CARE El Salvador was established in 1956 and over the next two decades implemented a number of development projects. From 1979 to 1992, El Salvador suffered a disastrous civil war in which 75,000 people were killed and more than a million displaced or forced to flee abroad. In 1980, security had deteriorated so much that CARE was forced to suspend its programs.
From 1985 to 1988, CARE was able to return temporarily and implement a hospital prosthesis program for war victims. Due to improving security conditions, CARE resumed its programs in El Salvador in 1993.
Gender-based violence is one of the most widespread – but least recognized – human rights abuses in the world. Globally, one out of three women will be beaten, coerced into sex or otherwise abused in her lifetime. This violence is happening to our sisters, mothers, grandmothers, aunts and daughters around the world.
This violence leaves survivors with long-term psychological and physical trauma; tears away at the social fabric of communities; and is used with terrifying effect in conflict settings, with women as the main target.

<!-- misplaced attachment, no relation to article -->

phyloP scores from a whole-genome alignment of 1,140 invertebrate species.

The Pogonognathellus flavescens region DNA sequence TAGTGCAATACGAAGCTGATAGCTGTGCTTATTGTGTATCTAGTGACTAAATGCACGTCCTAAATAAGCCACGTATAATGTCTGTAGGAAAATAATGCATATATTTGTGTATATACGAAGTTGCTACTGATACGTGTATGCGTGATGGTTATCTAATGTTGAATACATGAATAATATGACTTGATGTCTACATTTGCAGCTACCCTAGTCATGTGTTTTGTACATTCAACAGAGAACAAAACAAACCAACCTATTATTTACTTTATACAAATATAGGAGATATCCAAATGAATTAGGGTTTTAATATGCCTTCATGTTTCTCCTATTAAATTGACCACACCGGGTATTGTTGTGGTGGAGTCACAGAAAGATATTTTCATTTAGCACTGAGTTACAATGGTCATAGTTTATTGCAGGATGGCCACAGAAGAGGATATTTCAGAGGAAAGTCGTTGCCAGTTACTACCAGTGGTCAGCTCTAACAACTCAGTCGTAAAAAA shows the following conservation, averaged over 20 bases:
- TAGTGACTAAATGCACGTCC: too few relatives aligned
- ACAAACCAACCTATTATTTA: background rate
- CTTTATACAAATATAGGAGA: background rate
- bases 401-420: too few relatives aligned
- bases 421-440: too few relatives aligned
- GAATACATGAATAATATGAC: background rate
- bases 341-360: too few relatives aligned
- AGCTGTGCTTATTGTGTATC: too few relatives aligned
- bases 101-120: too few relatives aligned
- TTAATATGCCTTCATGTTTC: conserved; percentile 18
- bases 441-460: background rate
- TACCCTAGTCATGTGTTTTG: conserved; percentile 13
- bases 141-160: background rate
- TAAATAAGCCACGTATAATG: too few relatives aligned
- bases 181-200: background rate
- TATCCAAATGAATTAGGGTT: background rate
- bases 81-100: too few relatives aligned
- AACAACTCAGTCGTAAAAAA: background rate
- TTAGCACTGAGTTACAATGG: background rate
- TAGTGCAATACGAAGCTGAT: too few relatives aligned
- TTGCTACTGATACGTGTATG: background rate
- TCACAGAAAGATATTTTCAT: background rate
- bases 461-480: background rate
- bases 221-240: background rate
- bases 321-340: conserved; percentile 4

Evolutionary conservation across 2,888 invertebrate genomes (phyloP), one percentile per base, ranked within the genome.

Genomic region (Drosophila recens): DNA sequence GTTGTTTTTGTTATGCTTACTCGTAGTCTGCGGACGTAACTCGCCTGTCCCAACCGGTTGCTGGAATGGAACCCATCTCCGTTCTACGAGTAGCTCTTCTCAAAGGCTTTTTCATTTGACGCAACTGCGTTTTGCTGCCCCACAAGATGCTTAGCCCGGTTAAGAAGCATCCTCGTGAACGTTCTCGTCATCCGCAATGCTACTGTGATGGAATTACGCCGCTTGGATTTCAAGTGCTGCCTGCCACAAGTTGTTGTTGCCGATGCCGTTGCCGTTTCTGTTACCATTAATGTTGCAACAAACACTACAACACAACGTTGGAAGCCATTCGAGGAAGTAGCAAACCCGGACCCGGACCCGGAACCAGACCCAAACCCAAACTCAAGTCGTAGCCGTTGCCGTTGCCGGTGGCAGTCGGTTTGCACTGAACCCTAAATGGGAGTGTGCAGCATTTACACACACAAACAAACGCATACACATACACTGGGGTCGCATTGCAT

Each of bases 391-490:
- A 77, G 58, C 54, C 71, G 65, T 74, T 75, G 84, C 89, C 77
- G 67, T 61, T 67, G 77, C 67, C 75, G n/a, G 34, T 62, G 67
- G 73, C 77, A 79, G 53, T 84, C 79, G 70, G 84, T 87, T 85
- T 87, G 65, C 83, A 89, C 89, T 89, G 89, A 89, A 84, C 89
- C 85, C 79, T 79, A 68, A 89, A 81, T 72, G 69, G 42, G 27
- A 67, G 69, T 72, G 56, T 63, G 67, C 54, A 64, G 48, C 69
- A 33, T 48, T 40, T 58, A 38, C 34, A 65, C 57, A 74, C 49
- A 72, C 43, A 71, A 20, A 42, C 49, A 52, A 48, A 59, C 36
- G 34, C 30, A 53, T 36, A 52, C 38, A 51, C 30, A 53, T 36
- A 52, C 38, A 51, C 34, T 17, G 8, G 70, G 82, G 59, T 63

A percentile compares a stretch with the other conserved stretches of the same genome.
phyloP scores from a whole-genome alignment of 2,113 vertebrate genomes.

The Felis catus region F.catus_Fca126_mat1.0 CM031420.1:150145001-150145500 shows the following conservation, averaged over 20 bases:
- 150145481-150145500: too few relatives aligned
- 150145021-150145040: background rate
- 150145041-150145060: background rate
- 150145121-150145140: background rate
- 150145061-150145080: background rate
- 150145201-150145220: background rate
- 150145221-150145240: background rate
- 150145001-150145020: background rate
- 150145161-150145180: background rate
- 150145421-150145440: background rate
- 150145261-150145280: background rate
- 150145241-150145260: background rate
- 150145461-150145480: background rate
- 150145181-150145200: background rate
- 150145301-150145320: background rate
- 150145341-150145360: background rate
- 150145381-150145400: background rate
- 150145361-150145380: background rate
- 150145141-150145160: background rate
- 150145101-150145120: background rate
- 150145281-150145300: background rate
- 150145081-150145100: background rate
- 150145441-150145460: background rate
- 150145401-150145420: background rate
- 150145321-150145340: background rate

Mapping the Effects of Climate Change on Human Migration and Displacement
We believe that the greatest remaining obstacles to girls’ education were not a lack of schools or teachers, but the low social status in which girls are held.
The world’s future will be largely shaped by today’s girls and tomorrow’s women. A growing body of evidence indicates that girls’ well-being is critical to progress on a range of developmental outcomes: an educated girl is more likely to delay marriage and childbirth, enjoy greater income and productivity and raise fewer, healthier and better-educated children.1 Indeed, investments in girls’ education may go further than any other spending in global development.
In 2008, CARE launched an ambitious Market Engagement Strategy that aims to empower 10 million women and girls to transition from poverty to prosperity by 2015 by improving their ability to access and benefit from markets and employment. This report represents a first assessment of how we are doing.